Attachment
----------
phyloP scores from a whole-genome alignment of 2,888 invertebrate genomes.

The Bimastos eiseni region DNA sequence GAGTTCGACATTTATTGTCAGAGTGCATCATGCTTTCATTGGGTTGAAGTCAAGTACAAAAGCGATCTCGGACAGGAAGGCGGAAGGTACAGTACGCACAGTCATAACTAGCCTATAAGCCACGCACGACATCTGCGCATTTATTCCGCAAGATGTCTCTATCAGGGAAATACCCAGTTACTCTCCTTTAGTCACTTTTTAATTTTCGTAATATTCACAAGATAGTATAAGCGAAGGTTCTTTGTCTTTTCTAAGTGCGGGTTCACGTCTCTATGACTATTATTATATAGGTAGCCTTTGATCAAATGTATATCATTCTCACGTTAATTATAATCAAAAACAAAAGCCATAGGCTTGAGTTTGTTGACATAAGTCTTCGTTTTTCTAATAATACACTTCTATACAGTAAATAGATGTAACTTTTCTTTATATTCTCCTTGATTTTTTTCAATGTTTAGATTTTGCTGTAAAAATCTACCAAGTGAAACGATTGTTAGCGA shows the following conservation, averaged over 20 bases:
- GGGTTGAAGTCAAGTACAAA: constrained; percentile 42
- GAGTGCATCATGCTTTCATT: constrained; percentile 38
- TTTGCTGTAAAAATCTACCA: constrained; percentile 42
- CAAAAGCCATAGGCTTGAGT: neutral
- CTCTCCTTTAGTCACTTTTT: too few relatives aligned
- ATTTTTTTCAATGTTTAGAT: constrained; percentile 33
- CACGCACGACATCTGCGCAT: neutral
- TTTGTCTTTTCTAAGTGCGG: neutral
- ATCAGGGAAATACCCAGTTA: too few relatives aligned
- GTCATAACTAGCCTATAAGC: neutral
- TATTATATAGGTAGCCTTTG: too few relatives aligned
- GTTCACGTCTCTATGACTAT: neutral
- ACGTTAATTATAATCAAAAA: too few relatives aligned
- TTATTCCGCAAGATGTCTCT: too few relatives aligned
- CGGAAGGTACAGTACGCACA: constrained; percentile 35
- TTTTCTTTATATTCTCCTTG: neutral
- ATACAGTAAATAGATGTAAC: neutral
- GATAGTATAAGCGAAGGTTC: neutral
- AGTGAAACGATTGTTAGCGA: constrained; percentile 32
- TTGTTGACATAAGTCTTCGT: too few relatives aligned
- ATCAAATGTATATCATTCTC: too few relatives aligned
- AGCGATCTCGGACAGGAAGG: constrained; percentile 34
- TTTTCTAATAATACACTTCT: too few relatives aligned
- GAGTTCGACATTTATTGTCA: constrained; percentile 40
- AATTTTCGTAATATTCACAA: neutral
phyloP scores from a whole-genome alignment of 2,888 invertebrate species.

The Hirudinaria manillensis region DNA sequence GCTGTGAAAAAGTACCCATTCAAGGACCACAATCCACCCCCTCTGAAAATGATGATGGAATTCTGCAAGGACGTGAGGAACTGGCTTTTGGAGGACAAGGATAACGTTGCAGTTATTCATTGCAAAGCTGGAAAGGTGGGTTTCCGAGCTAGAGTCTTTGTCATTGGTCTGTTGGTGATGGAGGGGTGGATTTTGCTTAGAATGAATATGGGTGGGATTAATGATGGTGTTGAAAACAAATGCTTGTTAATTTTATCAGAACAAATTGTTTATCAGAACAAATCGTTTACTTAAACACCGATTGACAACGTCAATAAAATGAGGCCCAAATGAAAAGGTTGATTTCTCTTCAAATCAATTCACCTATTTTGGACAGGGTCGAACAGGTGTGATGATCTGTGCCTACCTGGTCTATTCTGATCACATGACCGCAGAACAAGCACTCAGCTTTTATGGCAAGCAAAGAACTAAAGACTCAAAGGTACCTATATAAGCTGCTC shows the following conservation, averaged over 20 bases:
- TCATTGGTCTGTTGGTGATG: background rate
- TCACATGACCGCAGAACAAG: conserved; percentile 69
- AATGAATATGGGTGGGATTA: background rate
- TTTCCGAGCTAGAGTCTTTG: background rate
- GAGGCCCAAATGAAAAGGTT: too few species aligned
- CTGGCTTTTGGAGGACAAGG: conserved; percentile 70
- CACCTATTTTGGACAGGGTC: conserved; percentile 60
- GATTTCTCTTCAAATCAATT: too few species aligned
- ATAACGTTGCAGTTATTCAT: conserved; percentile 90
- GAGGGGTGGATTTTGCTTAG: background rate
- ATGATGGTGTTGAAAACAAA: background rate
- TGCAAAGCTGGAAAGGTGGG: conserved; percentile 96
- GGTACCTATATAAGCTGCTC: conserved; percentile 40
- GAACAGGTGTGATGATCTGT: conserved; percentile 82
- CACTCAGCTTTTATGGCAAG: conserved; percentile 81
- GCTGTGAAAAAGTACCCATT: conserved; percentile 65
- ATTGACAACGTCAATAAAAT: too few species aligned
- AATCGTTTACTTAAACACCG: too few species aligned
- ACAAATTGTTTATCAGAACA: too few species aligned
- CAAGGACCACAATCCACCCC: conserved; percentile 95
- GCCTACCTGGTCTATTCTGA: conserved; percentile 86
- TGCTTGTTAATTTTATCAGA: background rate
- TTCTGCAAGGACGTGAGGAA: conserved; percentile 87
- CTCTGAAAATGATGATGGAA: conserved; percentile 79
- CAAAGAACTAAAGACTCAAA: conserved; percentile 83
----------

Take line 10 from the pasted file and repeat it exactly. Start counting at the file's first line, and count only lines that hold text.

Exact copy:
- TTTGTCTTTTCTAAGTGCGG: neutral